Property Council actively encourages its members to consider who is being offered the opportunity to attend our events. Look back on your recent list of attendees, are they mostly blokes? Maybe it’s time to change that.

Step up at home

I read a quote recently that resonated with me:

There is an entire generation of women who are drowning because they were raised with traditional gender roles while being empowered to be independent. These women still take on the majority of household duties while simultaneously killing it in the workplace…”

Traditional gender roles persist in many households, where women often bear the brunt of household duties while also excelling in their careers. This imbalance can hinder women’s professional advancement.

Men can contribute by sharing household responsibilities equally and breaking free from outdated gender norms. Evaluate your role in household chores and caregiving, striving for a fair distribution of tasks. Heck, you could even get your project manager hat on and divide up the household chores completely evenly – up to you!

Be transparent about your pay gap

Even though New Zealand introduced the Equal Pay Act nearly 50 years ago, there remains a startling difference between the income of males and females, particularly once ethnicity is considered.

The team at MindTheGap believe that to close our pay gaps, pay gap reporting is required here in Aotearoa just as it is in Australia, the UK and many other countries.

International evidence shows that when we know what the pay gaps are, we can get to work on closing them. As well as working with business leaders on voluntary reporting, they are also asking the Government to introduce pay gap reporting to end discrimination that impacts on the nation’s wellbeing.

Change starts with you

Change begins with individual actions. As Margaret Mead aptly put it:

Never doubt that a small group of thoughtful, committed citizens can change the world; indeed, it's the only thing that ever has."

Achieving gender equality may not happen overnight, or even in our lifetime, but it’s a goal that benefits everyone.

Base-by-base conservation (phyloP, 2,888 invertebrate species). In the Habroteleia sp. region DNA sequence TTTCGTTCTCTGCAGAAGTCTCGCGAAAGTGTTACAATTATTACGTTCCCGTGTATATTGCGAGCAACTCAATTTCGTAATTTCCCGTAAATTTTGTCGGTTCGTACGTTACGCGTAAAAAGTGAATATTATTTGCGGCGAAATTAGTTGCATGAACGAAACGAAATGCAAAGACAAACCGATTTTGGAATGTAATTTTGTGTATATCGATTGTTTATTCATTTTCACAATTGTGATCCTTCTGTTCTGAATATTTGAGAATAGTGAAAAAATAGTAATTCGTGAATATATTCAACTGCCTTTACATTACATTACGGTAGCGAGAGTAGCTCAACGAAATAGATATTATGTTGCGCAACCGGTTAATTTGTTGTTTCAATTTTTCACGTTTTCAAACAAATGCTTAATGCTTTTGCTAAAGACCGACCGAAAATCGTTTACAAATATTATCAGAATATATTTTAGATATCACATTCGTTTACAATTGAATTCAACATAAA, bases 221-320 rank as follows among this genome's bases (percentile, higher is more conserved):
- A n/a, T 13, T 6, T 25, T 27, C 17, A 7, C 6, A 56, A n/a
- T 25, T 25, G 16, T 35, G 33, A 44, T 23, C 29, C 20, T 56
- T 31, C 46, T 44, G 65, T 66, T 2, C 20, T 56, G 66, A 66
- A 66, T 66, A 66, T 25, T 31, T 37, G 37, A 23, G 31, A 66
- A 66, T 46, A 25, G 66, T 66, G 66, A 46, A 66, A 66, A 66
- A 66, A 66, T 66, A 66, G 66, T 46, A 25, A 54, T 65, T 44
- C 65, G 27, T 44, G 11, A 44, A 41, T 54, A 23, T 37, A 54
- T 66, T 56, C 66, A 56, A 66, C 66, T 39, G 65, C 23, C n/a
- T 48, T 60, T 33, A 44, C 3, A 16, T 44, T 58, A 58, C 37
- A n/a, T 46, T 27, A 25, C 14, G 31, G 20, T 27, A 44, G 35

You might be already well practiced at supporting the women in your life (yay!), or you might be reading this thinking, “there is probably more I could do”, and if so, start now. Whether you want to dip your toes in a Women in Property event, offer to take on the cooking duties for half the week or reconsider who’s representing you at industry events (whether as a speaker or attendee) – every action is a step toward equality.

If we work together, we can create a more inclusive industry, leaving a legacy for not just the property sector but also our daughters and granddaughters.

Author | Kelly Taylor

Head of Communications
Property Council New Zealand

Originally joining Property Council as South Island Branch Manager, Kelly returned in a communications role in 2017 and was then promoted to Head of Communications. Fast forward a couple of years and not much has changed – here she is, telling people’s stories – specifically, the story of New Zealand’s largest industry, property.

Ruthlessly efficient, Kelly has a natural inclination for strategic planning and a gift for project management, attributes that have served her well in her current leadership role. She takes the complex and makes it simple, opens doors for member engagement and positions us as approachable, credible and influential.

Based in Christchurch, Kelly loves telling our members’ stories and has relished the opportunity to wordsmith Property Council’s purpose, redefine our brand and take our communications to new heights.